The Rise of the Robo Advisor

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The Rise of the Robo AdvisorWill Kitson
April 1, 2018

AI-powered wealth management advisors are becoming increasingly prevalent, and their human counterparts will have to adapt to remain relevant in the industry.

A Danish wealth management advisor has surpassed 11,500 clients in only half a year, and its success could be a sign of things to come. Denmark’s biggest financial firm, Danske Bank A/S, began providing the service to target clients that are unable to hire the services of a traditional, human advisor, and so far, it’s proven a success.

The robot advisor, called June, provides customers with a questionnaire to determine what investment options would be best for them and, using algorithms, offers its very own recommendation. The new service is unsurprisingly most popular with younger customers. While the average age of someone using Danske’s conventional services is over 60, more than half of those who seek June’s expertise are under 40, according to Jakob Beck Thomsen, Danske’s product chief for June in Copenhagen.  

But June is not the first of its kind. Robo Advisors were first launched back in 2008 during the financial crisis to offer investors an alternative, online interface to investors. And since then, Robo Advisors have become increasingly prevalent. New York-based online investment company Betterment may be the most successful Robo Advisor firm, with over 175,000 customers as of 2016 and $5 billion in assets under management – and, it’s certainly not the only one. According to a 2016 Deloitte report on the expansion of robo-advisory in wealth management, there were over 100 Robo Advisors in 15 countries at the time the report was released.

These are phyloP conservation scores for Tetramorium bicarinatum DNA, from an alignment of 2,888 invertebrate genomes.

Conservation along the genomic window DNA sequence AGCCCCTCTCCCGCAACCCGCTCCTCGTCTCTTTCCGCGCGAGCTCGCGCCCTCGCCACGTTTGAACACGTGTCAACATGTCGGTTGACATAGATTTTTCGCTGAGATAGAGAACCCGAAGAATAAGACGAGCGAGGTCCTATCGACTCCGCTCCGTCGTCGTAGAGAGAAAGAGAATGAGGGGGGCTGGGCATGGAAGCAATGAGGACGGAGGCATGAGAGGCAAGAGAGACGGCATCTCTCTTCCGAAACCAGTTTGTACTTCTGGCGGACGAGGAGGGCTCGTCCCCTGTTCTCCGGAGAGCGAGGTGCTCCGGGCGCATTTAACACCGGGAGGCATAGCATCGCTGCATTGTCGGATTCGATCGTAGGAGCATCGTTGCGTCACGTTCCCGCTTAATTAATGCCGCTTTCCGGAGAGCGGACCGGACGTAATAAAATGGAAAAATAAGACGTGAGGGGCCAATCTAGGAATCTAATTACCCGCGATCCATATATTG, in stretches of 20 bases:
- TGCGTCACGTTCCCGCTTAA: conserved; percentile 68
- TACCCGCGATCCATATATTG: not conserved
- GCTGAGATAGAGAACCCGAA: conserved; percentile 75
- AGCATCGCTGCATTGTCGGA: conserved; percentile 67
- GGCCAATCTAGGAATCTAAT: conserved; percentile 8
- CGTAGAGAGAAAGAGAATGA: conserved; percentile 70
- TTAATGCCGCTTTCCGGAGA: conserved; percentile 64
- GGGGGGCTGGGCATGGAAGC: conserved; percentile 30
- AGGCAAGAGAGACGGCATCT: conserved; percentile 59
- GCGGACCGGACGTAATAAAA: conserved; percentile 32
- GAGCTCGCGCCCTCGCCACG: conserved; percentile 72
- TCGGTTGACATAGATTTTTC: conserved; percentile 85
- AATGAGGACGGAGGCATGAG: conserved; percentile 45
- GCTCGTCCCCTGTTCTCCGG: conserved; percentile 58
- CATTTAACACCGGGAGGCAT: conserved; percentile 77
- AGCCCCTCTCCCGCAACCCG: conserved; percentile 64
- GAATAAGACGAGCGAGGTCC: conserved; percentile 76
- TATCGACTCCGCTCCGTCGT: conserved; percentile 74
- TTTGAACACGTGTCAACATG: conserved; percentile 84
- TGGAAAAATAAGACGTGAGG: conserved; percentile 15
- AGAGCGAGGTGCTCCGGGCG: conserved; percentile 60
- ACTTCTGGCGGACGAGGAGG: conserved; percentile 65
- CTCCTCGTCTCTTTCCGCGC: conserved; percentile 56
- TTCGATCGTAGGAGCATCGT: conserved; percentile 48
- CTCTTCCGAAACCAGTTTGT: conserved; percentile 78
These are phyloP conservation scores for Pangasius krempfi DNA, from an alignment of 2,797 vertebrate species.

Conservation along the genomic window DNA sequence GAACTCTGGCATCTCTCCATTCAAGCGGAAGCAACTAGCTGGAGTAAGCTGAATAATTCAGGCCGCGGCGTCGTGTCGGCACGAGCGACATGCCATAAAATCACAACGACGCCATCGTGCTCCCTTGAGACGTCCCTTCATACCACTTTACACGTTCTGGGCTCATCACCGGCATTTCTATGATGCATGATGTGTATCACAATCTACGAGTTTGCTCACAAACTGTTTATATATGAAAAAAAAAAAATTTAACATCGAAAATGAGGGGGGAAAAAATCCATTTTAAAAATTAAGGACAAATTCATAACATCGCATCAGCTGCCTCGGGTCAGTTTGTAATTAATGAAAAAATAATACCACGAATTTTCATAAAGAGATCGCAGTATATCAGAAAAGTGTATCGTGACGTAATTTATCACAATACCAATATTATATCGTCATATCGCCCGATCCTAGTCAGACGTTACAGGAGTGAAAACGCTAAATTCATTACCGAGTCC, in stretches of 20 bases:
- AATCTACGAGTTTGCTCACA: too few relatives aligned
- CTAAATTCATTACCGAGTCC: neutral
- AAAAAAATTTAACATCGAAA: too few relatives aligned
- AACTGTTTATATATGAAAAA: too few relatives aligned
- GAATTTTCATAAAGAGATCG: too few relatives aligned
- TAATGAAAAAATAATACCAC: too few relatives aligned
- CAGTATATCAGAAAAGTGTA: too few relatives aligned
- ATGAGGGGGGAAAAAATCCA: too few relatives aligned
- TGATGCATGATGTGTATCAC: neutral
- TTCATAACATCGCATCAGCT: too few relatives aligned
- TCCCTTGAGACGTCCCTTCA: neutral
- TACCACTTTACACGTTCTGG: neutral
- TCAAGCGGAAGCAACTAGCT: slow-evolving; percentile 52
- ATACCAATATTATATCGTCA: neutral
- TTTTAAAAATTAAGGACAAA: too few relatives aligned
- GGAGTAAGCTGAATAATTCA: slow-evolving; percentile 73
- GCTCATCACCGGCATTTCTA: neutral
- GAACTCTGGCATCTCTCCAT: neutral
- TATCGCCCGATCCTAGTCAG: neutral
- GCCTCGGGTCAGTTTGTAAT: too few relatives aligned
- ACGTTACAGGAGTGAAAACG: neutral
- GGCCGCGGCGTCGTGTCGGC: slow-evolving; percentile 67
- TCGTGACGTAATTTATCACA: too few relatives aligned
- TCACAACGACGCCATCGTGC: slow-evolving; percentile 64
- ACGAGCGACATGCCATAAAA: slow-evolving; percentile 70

This may make grim reading for human wealth management advisors, but it doesn’t necessarily mean human advisors need to start re-thinking their career paths just yet. The human touch may still be required in the industry, according to Joachim Klement, head of research at Credit Suisse Wealth Management. “Something a good advisor can do that no machine can is sense your emotions and what you are saying between the lines,” says Klement.

The best result may be a combination of gray matter and wires. Connecticut Wealth Management is one firm that favors this approach, and argues that Robo Advisors and their human counterparts should be working together rather than fighting for customers. “Rather than robo-advice being a competitor to the traditional wealth manager, perhaps it is another tool,” says the firm’s website, “like email or smart phones, that advisors should use to deliver the best possible outcome for their clients.”

Automation is certainly coming, and the wealth management industry is the latest to see it on the horizon. But as more and more jobs come under threat, there is an ever-growing belief that people can remain relevant as long as they make the most of their most human qualities. That is, as long as they’re willing to adapt – and soon.  

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